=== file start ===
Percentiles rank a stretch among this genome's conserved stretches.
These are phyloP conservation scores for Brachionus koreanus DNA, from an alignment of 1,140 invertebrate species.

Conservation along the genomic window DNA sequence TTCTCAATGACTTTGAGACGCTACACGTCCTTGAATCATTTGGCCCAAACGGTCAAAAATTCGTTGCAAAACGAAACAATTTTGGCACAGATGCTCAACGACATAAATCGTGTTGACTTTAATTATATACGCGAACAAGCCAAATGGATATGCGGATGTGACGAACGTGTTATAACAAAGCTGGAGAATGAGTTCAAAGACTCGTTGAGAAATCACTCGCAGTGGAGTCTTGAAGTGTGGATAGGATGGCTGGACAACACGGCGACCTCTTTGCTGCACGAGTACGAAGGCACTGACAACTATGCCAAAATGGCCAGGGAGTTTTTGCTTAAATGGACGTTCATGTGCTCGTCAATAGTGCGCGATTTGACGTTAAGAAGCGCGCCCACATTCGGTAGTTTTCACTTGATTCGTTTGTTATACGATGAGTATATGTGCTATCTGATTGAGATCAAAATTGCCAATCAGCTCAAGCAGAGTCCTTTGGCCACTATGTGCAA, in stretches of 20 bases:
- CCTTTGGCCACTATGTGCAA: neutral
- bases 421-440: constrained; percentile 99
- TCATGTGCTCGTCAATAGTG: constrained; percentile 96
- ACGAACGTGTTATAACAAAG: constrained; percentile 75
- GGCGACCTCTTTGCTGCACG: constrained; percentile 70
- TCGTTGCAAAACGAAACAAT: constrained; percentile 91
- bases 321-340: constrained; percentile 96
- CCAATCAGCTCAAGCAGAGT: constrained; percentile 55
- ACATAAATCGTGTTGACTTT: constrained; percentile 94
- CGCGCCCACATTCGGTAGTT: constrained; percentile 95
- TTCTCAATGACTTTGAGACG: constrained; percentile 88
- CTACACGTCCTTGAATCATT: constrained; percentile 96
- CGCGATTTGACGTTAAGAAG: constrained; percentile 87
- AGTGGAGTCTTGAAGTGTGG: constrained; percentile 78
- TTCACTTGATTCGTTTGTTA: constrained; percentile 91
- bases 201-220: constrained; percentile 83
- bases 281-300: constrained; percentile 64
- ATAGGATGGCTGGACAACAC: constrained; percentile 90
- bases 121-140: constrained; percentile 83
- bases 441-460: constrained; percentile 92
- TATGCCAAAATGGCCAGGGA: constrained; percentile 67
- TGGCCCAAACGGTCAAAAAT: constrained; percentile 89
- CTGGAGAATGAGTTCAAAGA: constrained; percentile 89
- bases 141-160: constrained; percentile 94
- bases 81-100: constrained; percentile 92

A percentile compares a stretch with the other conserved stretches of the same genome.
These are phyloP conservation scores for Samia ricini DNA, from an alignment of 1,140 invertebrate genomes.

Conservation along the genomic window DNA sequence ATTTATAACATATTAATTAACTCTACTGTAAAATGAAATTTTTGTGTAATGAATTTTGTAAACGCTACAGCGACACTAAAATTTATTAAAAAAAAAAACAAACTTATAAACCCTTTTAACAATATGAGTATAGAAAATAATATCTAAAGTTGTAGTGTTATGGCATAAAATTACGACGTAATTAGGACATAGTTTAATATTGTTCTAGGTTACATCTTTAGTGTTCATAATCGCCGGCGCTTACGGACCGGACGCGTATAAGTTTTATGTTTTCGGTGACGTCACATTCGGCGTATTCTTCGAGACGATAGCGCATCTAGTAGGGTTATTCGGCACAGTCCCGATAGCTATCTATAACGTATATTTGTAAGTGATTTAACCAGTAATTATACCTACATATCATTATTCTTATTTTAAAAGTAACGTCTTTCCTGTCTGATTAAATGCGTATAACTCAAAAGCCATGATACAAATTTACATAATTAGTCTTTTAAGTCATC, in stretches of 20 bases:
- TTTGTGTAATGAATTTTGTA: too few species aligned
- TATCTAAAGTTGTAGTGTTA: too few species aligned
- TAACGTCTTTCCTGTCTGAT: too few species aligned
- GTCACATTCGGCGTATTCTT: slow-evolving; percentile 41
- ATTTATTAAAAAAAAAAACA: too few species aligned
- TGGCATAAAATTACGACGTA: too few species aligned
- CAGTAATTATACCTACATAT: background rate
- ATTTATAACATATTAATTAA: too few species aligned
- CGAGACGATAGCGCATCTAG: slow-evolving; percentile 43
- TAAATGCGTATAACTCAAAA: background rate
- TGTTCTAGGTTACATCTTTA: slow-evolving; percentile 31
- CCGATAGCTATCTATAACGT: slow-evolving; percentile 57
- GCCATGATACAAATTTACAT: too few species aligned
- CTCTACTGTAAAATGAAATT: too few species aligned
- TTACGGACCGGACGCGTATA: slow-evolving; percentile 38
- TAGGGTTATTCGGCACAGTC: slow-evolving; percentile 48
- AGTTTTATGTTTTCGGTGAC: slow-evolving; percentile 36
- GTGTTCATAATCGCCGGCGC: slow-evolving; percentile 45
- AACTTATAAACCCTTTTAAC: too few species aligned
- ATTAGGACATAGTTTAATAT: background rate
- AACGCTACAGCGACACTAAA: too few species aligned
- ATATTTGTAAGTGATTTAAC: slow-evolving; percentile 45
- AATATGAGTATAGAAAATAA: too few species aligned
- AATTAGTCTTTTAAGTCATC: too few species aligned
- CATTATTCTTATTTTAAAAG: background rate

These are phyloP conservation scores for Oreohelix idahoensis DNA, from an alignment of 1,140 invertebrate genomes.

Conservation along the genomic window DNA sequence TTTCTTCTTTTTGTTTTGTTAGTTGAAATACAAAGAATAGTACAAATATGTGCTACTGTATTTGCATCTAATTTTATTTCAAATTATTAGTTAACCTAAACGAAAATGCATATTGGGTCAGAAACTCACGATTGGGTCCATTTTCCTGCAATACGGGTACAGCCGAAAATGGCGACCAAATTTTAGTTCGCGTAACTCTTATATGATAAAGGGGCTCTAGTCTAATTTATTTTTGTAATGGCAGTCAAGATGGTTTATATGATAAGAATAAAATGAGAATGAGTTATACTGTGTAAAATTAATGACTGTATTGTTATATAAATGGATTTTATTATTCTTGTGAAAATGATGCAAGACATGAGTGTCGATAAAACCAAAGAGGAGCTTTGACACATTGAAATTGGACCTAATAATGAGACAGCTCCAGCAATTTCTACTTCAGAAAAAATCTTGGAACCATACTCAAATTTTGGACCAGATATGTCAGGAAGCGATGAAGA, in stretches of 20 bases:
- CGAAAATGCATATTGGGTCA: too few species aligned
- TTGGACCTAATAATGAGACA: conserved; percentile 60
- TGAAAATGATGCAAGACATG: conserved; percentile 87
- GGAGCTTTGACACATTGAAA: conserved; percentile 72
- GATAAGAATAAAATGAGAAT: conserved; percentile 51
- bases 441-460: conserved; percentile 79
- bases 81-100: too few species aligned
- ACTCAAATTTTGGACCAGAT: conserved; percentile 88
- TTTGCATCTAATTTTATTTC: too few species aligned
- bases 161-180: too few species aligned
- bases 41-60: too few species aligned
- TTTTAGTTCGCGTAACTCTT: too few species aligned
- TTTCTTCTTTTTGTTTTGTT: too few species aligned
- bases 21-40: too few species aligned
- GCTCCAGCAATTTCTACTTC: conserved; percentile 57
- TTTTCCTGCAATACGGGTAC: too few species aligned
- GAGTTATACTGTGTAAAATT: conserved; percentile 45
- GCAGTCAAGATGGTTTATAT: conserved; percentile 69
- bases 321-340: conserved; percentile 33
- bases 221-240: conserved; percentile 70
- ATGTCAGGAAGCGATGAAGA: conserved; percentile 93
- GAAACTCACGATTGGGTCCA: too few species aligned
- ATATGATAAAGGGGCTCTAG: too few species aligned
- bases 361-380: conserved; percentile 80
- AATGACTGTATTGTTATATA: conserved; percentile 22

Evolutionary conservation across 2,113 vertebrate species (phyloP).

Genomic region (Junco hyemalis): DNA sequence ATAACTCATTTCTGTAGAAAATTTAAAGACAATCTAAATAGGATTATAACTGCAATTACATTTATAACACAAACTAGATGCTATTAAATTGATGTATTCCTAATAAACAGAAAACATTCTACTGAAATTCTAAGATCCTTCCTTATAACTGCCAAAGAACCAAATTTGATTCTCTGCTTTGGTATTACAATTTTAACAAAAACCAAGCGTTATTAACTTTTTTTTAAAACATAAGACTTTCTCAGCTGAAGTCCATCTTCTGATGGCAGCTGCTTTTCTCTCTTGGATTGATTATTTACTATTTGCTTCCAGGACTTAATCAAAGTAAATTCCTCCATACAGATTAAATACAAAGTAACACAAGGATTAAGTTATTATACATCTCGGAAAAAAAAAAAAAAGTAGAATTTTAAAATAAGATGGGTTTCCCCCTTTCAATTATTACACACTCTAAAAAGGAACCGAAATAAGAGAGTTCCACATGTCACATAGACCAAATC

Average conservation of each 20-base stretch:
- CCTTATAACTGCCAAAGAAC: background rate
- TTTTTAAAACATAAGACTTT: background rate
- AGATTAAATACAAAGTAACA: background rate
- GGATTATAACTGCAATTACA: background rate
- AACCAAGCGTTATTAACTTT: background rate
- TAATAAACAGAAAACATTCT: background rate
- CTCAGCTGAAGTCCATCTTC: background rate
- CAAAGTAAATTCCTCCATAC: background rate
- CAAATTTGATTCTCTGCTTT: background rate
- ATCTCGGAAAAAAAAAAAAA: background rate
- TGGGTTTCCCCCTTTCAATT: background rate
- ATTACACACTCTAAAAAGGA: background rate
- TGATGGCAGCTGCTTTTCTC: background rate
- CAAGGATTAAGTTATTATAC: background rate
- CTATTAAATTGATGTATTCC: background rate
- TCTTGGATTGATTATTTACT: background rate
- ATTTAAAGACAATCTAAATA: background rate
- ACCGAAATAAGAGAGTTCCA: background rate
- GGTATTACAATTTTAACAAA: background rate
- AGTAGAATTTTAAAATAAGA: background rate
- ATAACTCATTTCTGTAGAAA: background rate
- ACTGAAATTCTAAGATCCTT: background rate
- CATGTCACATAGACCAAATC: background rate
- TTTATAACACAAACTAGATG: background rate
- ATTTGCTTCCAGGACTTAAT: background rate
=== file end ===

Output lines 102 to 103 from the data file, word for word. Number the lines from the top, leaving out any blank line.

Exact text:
- TCTTGGATTGATTATTTACT: background rate
- ATTTAAAGACAATCTAAATA: background rate